If you are enjoying an evening outside, try using citronella candles to deter the biters. While it may not give 100% protection in high risk areas, if you are in the UK, it should be enough to scare off the nasties.

Rad more: Beating the biters! How NOT to get bitten on your Summer holiday!

Useful resources:

Sun safety

Many caravanners venture abroad for their holidays to chase the sun, but even in the UK, we are still vulnerable to sunburn. Don’t get caught out by cloudy skies or by thinking that, because you are in the UK, you won’t get burnt!

No matter where you go – here or overseas – if you are going in the summer, then make sure you take sunscreen, hats and lots of water.

If you have children with you, make sure you reapply their sunscreen regularly – and again after swimming. There are a number of children’s sun creams on the market with high SPFs (sun protection factors) which will help keep them safe in the sun.

Look out for signs of heat stroke (confusion, fainting, dizziness etc) and if you have pets with you, make sure they are never shut in anywhere (such as a car or a hot caravan) and they have free access to water.

Useful resources:

General safety

Falling over tent ropes, tent pegs or on uneven ground (say, when you are in a farmer’s field) are probably something most caravanners are familiar with. While these are common mishaps, sometimes they can cause more than just grazes and cuts.

Carrying a torch after dark so you can make your way safely back to your caravan is one thing you can do to avoid mishaps.

Also, if you have mobile steps with your caravan, do secure them if you can – they can slip, especially in wet weather.

As mentioned in the “insects” section above, make sure you have a first aid kit in your caravan so you can deal with any minor scrapes and bumps. Also, anti-bacterial hand-gel is another must – particularly useful if you have children with you who like to pick up animal droppings!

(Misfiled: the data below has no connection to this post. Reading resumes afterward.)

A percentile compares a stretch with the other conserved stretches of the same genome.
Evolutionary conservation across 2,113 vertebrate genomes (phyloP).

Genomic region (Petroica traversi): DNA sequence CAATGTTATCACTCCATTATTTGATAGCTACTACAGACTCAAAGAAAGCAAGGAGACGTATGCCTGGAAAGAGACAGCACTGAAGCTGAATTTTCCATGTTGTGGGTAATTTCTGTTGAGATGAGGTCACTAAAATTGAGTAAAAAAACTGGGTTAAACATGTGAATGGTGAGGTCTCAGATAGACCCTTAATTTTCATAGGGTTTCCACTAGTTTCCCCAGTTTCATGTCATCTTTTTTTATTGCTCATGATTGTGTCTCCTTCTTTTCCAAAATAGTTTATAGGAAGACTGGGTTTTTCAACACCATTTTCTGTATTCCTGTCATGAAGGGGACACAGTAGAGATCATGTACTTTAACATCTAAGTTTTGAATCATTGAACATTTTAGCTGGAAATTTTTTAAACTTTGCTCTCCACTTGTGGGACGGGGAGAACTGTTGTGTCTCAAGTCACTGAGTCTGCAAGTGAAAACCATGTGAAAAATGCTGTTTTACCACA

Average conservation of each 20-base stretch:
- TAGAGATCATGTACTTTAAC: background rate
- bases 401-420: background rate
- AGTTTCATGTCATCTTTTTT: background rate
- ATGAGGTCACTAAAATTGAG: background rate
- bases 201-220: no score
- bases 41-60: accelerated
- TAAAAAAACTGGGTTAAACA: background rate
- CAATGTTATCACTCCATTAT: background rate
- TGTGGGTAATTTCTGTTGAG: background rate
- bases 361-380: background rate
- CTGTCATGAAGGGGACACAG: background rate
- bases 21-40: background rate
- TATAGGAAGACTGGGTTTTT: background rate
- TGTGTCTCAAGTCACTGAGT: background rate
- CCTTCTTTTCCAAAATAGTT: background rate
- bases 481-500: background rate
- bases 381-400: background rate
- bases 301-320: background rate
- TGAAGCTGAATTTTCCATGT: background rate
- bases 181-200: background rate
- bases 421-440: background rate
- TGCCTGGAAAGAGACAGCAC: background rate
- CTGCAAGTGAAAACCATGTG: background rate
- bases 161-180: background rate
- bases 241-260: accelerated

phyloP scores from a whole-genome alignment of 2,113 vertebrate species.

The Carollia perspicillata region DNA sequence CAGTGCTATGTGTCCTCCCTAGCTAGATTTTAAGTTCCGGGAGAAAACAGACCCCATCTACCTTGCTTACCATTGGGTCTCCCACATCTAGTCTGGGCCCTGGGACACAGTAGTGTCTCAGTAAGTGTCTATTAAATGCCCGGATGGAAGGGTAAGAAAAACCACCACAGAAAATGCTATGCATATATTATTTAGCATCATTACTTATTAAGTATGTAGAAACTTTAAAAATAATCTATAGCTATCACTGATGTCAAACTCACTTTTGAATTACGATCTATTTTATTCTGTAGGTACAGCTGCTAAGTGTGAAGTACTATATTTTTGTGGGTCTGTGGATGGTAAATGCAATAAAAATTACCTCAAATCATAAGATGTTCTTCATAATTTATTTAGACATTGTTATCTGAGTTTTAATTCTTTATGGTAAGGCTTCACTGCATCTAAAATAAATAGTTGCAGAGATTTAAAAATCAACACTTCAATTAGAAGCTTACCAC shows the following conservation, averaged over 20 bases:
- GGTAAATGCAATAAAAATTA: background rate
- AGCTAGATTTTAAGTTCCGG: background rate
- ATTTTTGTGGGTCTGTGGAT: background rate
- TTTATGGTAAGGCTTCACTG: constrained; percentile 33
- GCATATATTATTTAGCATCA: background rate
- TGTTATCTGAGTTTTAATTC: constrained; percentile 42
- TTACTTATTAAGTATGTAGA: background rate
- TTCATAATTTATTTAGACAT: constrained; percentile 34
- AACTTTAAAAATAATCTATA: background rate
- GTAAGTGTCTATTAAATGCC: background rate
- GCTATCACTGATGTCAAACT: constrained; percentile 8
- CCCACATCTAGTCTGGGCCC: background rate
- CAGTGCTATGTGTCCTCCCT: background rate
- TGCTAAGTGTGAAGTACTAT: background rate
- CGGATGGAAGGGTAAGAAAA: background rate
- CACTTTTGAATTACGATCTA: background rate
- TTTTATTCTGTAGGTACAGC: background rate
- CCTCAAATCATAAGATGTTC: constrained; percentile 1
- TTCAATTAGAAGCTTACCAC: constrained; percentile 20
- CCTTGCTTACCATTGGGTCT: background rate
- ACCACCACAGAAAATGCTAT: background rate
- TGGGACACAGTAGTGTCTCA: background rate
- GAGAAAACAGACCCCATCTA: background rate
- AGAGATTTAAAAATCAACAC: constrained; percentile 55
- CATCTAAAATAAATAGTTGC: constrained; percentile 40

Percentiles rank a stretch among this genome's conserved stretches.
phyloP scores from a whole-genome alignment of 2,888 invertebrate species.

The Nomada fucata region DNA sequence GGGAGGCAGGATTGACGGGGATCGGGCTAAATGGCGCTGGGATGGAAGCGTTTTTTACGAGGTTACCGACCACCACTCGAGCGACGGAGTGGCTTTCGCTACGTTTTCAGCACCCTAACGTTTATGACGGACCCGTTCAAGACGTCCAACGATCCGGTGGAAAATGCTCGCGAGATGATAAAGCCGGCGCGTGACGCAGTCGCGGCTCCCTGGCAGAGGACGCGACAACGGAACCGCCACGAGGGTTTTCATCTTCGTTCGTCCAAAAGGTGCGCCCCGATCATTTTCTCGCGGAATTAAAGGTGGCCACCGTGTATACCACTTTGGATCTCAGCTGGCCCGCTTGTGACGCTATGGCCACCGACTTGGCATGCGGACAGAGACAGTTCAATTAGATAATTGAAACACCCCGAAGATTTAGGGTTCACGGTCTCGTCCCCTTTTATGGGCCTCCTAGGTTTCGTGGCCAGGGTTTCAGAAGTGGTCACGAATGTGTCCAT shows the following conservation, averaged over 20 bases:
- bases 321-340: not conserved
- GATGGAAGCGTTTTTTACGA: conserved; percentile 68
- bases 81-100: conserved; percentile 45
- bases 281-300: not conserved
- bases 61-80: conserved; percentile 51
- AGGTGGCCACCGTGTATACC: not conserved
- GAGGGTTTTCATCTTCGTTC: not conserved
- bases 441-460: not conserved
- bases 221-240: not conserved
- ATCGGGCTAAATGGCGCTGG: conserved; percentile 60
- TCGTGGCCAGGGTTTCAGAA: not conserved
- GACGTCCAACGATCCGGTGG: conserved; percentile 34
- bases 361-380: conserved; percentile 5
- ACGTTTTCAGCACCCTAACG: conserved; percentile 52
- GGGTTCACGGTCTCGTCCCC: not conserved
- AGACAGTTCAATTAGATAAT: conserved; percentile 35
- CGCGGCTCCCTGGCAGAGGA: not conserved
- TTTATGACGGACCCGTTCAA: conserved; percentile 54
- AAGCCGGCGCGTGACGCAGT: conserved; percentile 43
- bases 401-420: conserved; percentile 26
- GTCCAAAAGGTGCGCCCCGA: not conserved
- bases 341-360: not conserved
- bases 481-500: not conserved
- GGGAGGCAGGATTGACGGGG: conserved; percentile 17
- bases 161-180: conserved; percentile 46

Useful resources:


It may seem strange having insurance within this guide, but you would be surprised how many people actually don’t bother with caravan insurance – only to realise its importance when it is too late.

No matter whether yours is a tourer or static caravan, insurance is a must. 

Anything may happen to your caravan, whether it is accidental damage, theft or even a guest claiming against you for an injury that occurred on your premises. The costs could run to hundreds of thousands of pounds, which may have been avoided if you had cover in place.

Some people also misguidedly believe that their motor insurance will cover the tourer in its entirety – this is typically not the case and it is just the liability part of that is covered. For example, if you are involved in a road accident whilst towing, and it is your fault, any damage to your caravan would not be covered. It needs its own separate cover.

Finally …

We hope this short guide proves useful for you on your next trips. Don’t forget to check out the rest of our website for useful information and links – simply use the “search” box at the top of each page of our website to find what you are looking for.  You can also watch our short video Caravan Security and Insurance here.